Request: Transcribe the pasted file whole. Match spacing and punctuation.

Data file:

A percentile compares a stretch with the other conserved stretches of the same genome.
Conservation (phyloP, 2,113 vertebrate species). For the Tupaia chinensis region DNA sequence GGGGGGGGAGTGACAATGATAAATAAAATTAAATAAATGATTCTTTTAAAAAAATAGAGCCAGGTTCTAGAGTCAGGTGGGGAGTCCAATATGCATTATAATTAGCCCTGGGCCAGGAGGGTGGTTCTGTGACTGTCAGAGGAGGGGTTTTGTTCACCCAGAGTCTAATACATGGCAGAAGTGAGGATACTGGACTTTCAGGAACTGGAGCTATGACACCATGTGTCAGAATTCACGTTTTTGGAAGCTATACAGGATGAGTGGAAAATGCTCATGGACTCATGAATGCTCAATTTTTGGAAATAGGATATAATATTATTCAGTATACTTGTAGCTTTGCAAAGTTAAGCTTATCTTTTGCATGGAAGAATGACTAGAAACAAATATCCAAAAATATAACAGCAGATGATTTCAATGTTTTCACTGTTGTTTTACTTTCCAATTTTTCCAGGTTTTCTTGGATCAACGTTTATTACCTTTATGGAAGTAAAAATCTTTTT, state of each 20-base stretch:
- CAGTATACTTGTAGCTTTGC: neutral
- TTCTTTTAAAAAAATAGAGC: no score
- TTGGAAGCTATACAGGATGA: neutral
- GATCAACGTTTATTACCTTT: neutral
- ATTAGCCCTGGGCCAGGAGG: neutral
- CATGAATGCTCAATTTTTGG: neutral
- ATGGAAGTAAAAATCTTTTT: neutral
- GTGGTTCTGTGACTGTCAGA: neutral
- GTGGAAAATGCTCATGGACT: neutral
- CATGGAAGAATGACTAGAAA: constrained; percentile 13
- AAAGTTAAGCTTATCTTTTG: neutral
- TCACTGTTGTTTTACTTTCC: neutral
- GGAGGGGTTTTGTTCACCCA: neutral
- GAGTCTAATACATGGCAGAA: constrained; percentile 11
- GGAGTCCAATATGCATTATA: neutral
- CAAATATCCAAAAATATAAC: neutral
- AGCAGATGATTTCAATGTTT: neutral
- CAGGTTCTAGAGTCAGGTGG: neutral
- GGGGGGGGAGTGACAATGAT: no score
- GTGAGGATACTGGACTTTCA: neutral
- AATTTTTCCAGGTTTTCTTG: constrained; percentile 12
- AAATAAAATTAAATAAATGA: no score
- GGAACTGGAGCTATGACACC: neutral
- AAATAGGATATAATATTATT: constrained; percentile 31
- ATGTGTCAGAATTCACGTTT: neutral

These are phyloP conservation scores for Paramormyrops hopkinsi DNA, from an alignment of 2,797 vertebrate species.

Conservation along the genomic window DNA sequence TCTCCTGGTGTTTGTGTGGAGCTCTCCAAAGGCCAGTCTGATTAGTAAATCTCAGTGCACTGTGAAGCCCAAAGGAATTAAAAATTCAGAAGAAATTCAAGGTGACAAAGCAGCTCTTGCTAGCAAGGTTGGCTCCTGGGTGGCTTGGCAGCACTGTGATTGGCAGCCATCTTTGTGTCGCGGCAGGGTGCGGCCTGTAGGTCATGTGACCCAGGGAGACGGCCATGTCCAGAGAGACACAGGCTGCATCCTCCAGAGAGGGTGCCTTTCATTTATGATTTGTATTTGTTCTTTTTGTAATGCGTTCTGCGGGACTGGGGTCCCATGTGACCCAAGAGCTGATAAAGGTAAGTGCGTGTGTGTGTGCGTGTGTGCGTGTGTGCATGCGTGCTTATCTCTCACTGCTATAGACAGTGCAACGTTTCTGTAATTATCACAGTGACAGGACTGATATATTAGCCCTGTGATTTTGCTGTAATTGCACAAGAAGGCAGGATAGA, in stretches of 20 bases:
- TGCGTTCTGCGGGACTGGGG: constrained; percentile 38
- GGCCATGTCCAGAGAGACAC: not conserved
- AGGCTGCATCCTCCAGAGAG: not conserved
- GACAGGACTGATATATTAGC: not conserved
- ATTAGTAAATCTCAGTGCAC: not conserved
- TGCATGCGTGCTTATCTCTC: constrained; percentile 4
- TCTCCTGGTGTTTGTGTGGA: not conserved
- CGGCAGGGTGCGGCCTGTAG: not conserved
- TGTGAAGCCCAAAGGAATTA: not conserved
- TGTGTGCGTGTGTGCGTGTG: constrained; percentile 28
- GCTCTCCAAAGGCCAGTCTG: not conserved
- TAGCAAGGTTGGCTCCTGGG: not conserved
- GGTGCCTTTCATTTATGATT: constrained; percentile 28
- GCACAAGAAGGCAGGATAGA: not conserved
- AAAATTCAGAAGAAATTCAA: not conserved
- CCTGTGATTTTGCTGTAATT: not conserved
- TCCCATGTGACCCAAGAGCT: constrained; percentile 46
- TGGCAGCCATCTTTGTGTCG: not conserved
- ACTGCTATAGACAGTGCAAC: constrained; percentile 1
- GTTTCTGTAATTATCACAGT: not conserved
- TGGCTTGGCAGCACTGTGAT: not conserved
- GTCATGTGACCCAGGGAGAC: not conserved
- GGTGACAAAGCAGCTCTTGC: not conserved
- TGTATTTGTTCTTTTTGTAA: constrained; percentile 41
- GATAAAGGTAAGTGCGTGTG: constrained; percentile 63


A percentile compares a stretch with the other conserved stretches of the same genome.
Conservation (phyloP, 2,113 vertebrate species). For the Tupaia chinensis region DNA sequence GGGGGGGGAGTGACAATGATAAATAAAATTAAATAAATGATTCTTTTAAAAAAATAGAGCCAGGTTCTAGAGTCAGGTGGGGAGTCCAATATGCATTATAATTAGCCCTGGGCCAGGAGGGTGGTTCTGTGACTGTCAGAGGAGGGGTTTTGTTCACCCAGAGTCTAATACATGGCAGAAGTGAGGATACTGGACTTTCAGGAACTGGAGCTATGACACCATGTGTCAGAATTCACGTTTTTGGAAGCTATACAGGATGAGTGGAAAATGCTCATGGACTCATGAATGCTCAATTTTTGGAAATAGGATATAATATTATTCAGTATACTTGTAGCTTTGCAAAGTTAAGCTTATCTTTTGCATGGAAGAATGACTAGAAACAAATATCCAAAAATATAACAGCAGATGATTTCAATGTTTTCACTGTTGTTTTACTTTCCAATTTTTCCAGGTTTTCTTGGATCAACGTTTATTACCTTTATGGAAGTAAAAATCTTTTT, state of each 20-base stretch:
- CAGTATACTTGTAGCTTTGC: neutral
- TTCTTTTAAAAAAATAGAGC: no score
- TTGGAAGCTATACAGGATGA: neutral
- GATCAACGTTTATTACCTTT: neutral
- ATTAGCCCTGGGCCAGGAGG: neutral
- CATGAATGCTCAATTTTTGG: neutral
- ATGGAAGTAAAAATCTTTTT: neutral
- GTGGTTCTGTGACTGTCAGA: neutral
- GTGGAAAATGCTCATGGACT: neutral
- CATGGAAGAATGACTAGAAA: constrained; percentile 13
- AAAGTTAAGCTTATCTTTTG: neutral
- TCACTGTTGTTTTACTTTCC: neutral
- GGAGGGGTTTTGTTCACCCA: neutral
- GAGTCTAATACATGGCAGAA: constrained; percentile 11
- GGAGTCCAATATGCATTATA: neutral
- CAAATATCCAAAAATATAAC: neutral
- AGCAGATGATTTCAATGTTT: neutral
- CAGGTTCTAGAGTCAGGTGG: neutral
- GGGGGGGGAGTGACAATGAT: no score
- GTGAGGATACTGGACTTTCA: neutral
- AATTTTTCCAGGTTTTCTTG: constrained; percentile 12
- AAATAAAATTAAATAAATGA: no score
- GGAACTGGAGCTATGACACC: neutral
- AAATAGGATATAATATTATT: constrained; percentile 31
- ATGTGTCAGAATTCACGTTT: neutral

These are phyloP conservation scores for Paramormyrops hopkinsi DNA, from an alignment of 2,797 vertebrate species.

Conservation along the genomic window DNA sequence TCTCCTGGTGTTTGTGTGGAGCTCTCCAAAGGCCAGTCTGATTAGTAAATCTCAGTGCACTGTGAAGCCCAAAGGAATTAAAAATTCAGAAGAAATTCAAGGTGACAAAGCAGCTCTTGCTAGCAAGGTTGGCTCCTGGGTGGCTTGGCAGCACTGTGATTGGCAGCCATCTTTGTGTCGCGGCAGGGTGCGGCCTGTAGGTCATGTGACCCAGGGAGACGGCCATGTCCAGAGAGACACAGGCTGCATCCTCCAGAGAGGGTGCCTTTCATTTATGATTTGTATTTGTTCTTTTTGTAATGCGTTCTGCGGGACTGGGGTCCCATGTGACCCAAGAGCTGATAAAGGTAAGTGCGTGTGTGTGTGCGTGTGTGCGTGTGTGCATGCGTGCTTATCTCTCACTGCTATAGACAGTGCAACGTTTCTGTAATTATCACAGTGACAGGACTGATATATTAGCCCTGTGATTTTGCTGTAATTGCACAAGAAGGCAGGATAGA, in stretches of 20 bases:
- TGCGTTCTGCGGGACTGGGG: constrained; percentile 38
- GGCCATGTCCAGAGAGACAC: not conserved
- AGGCTGCATCCTCCAGAGAG: not conserved
- GACAGGACTGATATATTAGC: not conserved
- ATTAGTAAATCTCAGTGCAC: not conserved
- TGCATGCGTGCTTATCTCTC: constrained; percentile 4
- TCTCCTGGTGTTTGTGTGGA: not conserved
- CGGCAGGGTGCGGCCTGTAG: not conserved
- TGTGAAGCCCAAAGGAATTA: not conserved
- TGTGTGCGTGTGTGCGTGTG: constrained; percentile 28
- GCTCTCCAAAGGCCAGTCTG: not conserved
- TAGCAAGGTTGGCTCCTGGG: not conserved
- GGTGCCTTTCATTTATGATT: constrained; percentile 28
- GCACAAGAAGGCAGGATAGA: not conserved
- AAAATTCAGAAGAAATTCAA: not conserved
- CCTGTGATTTTGCTGTAATT: not conserved
- TCCCATGTGACCCAAGAGCT: constrained; percentile 46
- TGGCAGCCATCTTTGTGTCG: not conserved
- ACTGCTATAGACAGTGCAAC: constrained; percentile 1
- GTTTCTGTAATTATCACAGT: not conserved
- TGGCTTGGCAGCACTGTGAT: not conserved
- GTCATGTGACCCAGGGAGAC: not conserved
- GGTGACAAAGCAGCTCTTGC: not conserved
- TGTATTTGTTCTTTTTGTAA: constrained; percentile 41
- GATAAAGGTAAGTGCGTGTG: constrained; percentile 63